LUKE Thembani (pictured), a pioneering black commercial farmer who lost his thriving farm in 2004 after failing to service a bank loan, part of which he channelled towards financing community projects, now leads a penurious lifestyle, but still exudes the entrepreneurial spirit that propelled him into the hall of fame of successful indigenous farmers.
Though it is commonly said no one has ever become poor by giving, Thembani’s unyielding generosity to the people of Nyazura, for whom he built a clinic, school and church, left him drowning in debt, resulting in Agribank swooping in on his vast agricultural empire. Reclining on a couch in the lobby of a hotel in Harare, Thembani, now 82, chronicled to the Zimbabwe Independent how his 1 250-hectare Minverwag Farm at Clare Estate Ranch in Nyazura was auctioned by Agribank over an unsettled debt.
The elderly farmer bought the farm in 1983 from a neighbouring white farmer he could only identify as Muller.In near-sobs and a hushed voice, Thembani broke the silence. “I am broke now. I do not know how I can pick myself up. I am stuck. I need help so that I can start all over again. I want to go back to my farm,” he said.
This is not the first time Thembani’s story is being told. In 2009, in a desperate bid to save his farm from going under the hammer, Thembani lodged his case with the now disbanded Sadc tribunal. Though the defunct regional court ruled in his favour, government refused to uphold the tribunal’s ruling, subsequently paving way for his eviction, 26 years after he had turned the farm into a model commercial entity.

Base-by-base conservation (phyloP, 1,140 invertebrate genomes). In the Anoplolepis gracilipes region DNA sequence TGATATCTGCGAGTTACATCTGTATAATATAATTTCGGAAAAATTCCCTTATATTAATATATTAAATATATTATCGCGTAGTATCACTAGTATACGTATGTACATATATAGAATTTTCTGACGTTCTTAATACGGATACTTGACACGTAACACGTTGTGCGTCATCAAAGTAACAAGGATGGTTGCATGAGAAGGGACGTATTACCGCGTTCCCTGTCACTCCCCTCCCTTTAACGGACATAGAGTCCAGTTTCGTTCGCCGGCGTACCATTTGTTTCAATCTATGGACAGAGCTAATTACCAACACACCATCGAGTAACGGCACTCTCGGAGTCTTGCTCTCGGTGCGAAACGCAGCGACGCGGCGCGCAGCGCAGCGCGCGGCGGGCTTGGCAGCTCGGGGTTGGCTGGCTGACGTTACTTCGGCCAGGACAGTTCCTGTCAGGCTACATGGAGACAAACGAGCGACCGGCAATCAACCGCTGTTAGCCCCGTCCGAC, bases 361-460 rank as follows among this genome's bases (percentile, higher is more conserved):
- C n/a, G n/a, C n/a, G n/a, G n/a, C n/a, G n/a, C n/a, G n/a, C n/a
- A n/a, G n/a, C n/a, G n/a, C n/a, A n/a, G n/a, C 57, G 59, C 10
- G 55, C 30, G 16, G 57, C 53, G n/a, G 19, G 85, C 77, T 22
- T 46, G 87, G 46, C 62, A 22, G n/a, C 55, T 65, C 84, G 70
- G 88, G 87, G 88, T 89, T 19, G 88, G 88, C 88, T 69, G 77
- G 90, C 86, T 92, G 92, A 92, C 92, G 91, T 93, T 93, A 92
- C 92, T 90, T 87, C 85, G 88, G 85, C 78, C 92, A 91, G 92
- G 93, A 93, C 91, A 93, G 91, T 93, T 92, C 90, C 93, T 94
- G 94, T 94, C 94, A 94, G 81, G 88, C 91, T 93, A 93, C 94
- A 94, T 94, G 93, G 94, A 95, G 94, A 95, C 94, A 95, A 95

Prior to that, the High Court had also ruled in his favour, only for the Supreme Court to overturn the ruling.Reminiscing about his near-three-decade stay on the farm, Thembani poignantly chronicled how he transformed the property into a profitable business enterprise which boasted 352 head of cattle, a flock of 90 ostriches and a thriving piggery project at its peak. He had also installed a high-end irrigation system, which watered his tobacco and maize fields.
Gazing blankly into the ceiling, and with a glint in his eye, Thembani narrated his story.“My farm was taken under unclear circumstances in 2004. Up to now, there is no one working. The farm is now idle. The person who bought my farm at the Agribank auction has 18 other farms,” Thembani said, struggling to hold back tears.
“At the height of my operations, I had ostriches, cattle and 16 pigsty units. When they took over my farm, they let loose the birds into the bushes after cutting the fence. I built houses for my 38 workers, a school for the community. I built drying halls and dams. But they destroyed everything. When they took away the farm, they also took a safe deposit box with US$3 000 from grain sales. They left me with nothing.”
Part of the loan from Agribank, which he failed to service, was channelled towards building a clinic for the farm community.As Agribank moved in to auction the farm, Thembani engaged the then president Robert Mugabe, but this came to nought.